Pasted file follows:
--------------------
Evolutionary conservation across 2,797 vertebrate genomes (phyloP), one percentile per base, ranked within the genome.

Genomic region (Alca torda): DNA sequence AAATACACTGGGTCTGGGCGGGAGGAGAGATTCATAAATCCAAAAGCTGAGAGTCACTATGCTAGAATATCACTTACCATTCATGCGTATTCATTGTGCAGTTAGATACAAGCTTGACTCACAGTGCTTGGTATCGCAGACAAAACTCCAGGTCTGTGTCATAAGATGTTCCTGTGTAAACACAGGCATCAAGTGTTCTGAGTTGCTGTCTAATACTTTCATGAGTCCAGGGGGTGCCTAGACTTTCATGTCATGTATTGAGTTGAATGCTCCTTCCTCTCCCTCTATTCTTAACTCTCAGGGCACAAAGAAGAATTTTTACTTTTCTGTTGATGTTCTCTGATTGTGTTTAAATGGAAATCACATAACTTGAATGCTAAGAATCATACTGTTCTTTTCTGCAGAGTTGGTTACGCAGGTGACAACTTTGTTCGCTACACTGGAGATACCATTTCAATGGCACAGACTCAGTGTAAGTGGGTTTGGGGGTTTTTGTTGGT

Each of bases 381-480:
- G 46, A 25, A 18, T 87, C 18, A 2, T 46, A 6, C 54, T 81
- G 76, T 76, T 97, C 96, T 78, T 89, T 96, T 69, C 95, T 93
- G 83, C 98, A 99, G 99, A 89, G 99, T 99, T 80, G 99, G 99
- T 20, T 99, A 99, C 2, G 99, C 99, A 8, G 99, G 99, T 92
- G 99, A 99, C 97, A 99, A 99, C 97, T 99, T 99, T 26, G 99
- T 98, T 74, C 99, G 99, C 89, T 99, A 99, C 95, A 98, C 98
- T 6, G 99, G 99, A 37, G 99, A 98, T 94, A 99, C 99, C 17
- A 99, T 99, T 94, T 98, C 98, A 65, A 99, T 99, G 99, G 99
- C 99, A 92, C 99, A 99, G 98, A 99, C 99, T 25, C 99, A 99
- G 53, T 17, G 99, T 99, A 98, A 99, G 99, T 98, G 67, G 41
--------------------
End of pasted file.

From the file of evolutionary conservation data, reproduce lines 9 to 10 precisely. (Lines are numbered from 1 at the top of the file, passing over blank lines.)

- T 98, T 74, C 99, G 99, C 89, T 99, A 99, C 95, A 98, C 98
- T 6, G 99, G 99, A 37, G 99, A 98, T 94, A 99, C 99, C 17